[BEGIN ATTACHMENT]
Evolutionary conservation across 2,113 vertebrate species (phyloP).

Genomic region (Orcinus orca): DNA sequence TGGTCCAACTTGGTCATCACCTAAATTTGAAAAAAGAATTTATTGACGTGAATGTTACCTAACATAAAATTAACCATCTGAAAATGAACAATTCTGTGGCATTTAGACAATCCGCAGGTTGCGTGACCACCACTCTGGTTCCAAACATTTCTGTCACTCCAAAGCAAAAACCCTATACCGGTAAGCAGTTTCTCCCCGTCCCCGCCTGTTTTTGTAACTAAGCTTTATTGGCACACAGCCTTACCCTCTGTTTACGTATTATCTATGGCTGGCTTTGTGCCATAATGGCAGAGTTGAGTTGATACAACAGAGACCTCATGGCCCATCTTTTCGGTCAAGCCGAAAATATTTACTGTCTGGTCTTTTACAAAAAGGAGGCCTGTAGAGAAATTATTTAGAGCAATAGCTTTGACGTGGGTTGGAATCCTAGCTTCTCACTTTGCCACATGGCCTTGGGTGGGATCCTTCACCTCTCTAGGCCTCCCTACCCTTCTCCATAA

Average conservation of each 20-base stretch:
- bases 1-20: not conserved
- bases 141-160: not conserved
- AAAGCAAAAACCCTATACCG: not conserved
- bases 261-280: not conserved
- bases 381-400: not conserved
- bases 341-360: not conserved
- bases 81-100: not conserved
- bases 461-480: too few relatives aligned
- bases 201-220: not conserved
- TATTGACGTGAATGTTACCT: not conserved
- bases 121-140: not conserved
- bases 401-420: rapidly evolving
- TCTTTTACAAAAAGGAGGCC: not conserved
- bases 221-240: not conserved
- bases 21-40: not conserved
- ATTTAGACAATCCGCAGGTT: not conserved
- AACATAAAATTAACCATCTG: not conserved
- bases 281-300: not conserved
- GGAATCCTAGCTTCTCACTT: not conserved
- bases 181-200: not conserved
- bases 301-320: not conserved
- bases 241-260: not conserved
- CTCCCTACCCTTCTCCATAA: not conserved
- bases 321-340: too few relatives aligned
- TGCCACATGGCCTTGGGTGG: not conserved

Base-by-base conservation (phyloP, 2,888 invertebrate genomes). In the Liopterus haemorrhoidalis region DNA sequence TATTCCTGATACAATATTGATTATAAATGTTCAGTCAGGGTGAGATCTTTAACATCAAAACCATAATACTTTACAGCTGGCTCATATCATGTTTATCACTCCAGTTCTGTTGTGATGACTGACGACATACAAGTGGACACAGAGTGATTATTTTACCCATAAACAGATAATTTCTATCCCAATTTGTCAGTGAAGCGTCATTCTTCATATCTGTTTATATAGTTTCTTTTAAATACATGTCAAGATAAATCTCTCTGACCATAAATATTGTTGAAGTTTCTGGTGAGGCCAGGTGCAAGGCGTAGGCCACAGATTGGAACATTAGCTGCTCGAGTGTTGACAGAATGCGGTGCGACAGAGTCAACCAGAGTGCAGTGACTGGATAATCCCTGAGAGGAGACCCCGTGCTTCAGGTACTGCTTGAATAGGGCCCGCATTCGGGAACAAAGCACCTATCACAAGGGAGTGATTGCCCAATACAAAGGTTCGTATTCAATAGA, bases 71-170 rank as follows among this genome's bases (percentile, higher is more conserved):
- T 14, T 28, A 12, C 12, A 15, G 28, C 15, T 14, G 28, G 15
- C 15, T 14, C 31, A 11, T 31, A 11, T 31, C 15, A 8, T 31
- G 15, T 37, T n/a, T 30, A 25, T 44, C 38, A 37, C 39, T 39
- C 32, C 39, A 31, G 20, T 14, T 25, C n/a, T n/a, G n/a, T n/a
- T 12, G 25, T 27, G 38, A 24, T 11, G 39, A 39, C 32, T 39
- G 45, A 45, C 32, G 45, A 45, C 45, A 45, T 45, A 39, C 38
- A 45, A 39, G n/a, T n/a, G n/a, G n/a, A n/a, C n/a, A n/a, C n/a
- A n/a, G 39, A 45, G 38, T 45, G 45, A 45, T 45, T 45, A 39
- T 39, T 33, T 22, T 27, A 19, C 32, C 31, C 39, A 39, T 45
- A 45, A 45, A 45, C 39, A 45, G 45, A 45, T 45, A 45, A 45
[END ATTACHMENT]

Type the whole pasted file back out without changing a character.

Evolutionary conservation across 2,113 vertebrate species (phyloP).

Genomic region (Orcinus orca): DNA sequence TGGTCCAACTTGGTCATCACCTAAATTTGAAAAAAGAATTTATTGACGTGAATGTTACCTAACATAAAATTAACCATCTGAAAATGAACAATTCTGTGGCATTTAGACAATCCGCAGGTTGCGTGACCACCACTCTGGTTCCAAACATTTCTGTCACTCCAAAGCAAAAACCCTATACCGGTAAGCAGTTTCTCCCCGTCCCCGCCTGTTTTTGTAACTAAGCTTTATTGGCACACAGCCTTACCCTCTGTTTACGTATTATCTATGGCTGGCTTTGTGCCATAATGGCAGAGTTGAGTTGATACAACAGAGACCTCATGGCCCATCTTTTCGGTCAAGCCGAAAATATTTACTGTCTGGTCTTTTACAAAAAGGAGGCCTGTAGAGAAATTATTTAGAGCAATAGCTTTGACGTGGGTTGGAATCCTAGCTTCTCACTTTGCCACATGGCCTTGGGTGGGATCCTTCACCTCTCTAGGCCTCCCTACCCTTCTCCATAA

Average conservation of each 20-base stretch:
- bases 1-20: not conserved
- bases 141-160: not conserved
- AAAGCAAAAACCCTATACCG: not conserved
- bases 261-280: not conserved
- bases 381-400: not conserved
- bases 341-360: not conserved
- bases 81-100: not conserved
- bases 461-480: too few relatives aligned
- bases 201-220: not conserved
- TATTGACGTGAATGTTACCT: not conserved
- bases 121-140: not conserved
- bases 401-420: rapidly evolving
- TCTTTTACAAAAAGGAGGCC: not conserved
- bases 221-240: not conserved
- bases 21-40: not conserved
- ATTTAGACAATCCGCAGGTT: not conserved
- AACATAAAATTAACCATCTG: not conserved
- bases 281-300: not conserved
- GGAATCCTAGCTTCTCACTT: not conserved
- bases 181-200: not conserved
- bases 301-320: not conserved
- bases 241-260: not conserved
- CTCCCTACCCTTCTCCATAA: not conserved
- bases 321-340: too few relatives aligned
- TGCCACATGGCCTTGGGTGG: not conserved

Base-by-base conservation (phyloP, 2,888 invertebrate genomes). In the Liopterus haemorrhoidalis region DNA sequence TATTCCTGATACAATATTGATTATAAATGTTCAGTCAGGGTGAGATCTTTAACATCAAAACCATAATACTTTACAGCTGGCTCATATCATGTTTATCACTCCAGTTCTGTTGTGATGACTGACGACATACAAGTGGACACAGAGTGATTATTTTACCCATAAACAGATAATTTCTATCCCAATTTGTCAGTGAAGCGTCATTCTTCATATCTGTTTATATAGTTTCTTTTAAATACATGTCAAGATAAATCTCTCTGACCATAAATATTGTTGAAGTTTCTGGTGAGGCCAGGTGCAAGGCGTAGGCCACAGATTGGAACATTAGCTGCTCGAGTGTTGACAGAATGCGGTGCGACAGAGTCAACCAGAGTGCAGTGACTGGATAATCCCTGAGAGGAGACCCCGTGCTTCAGGTACTGCTTGAATAGGGCCCGCATTCGGGAACAAAGCACCTATCACAAGGGAGTGATTGCCCAATACAAAGGTTCGTATTCAATAGA, bases 71-170 rank as follows among this genome's bases (percentile, higher is more conserved):
- T 14, T 28, A 12, C 12, A 15, G 28, C 15, T 14, G 28, G 15
- C 15, T 14, C 31, A 11, T 31, A 11, T 31, C 15, A 8, T 31
- G 15, T 37, T n/a, T 30, A 25, T 44, C 38, A 37, C 39, T 39
- C 32, C 39, A 31, G 20, T 14, T 25, C n/a, T n/a, G n/a, T n/a
- T 12, G 25, T 27, G 38, A 24, T 11, G 39, A 39, C 32, T 39
- G 45, A 45, C 32, G 45, A 45, C 45, A 45, T 45, A 39, C 38
- A 45, A 39, G n/a, T n/a, G n/a, G n/a, A n/a, C n/a, A n/a, C n/a
- A n/a, G 39, A 45, G 38, T 45, G 45, A 45, T 45, T 45, A 39
- T 39, T 33, T 22, T 27, A 19, C 32, C 31, C 39, A 39, T 45
- A 45, A 45, A 45, C 39, A 45, G 45, A 45, T 45, A 45, A 45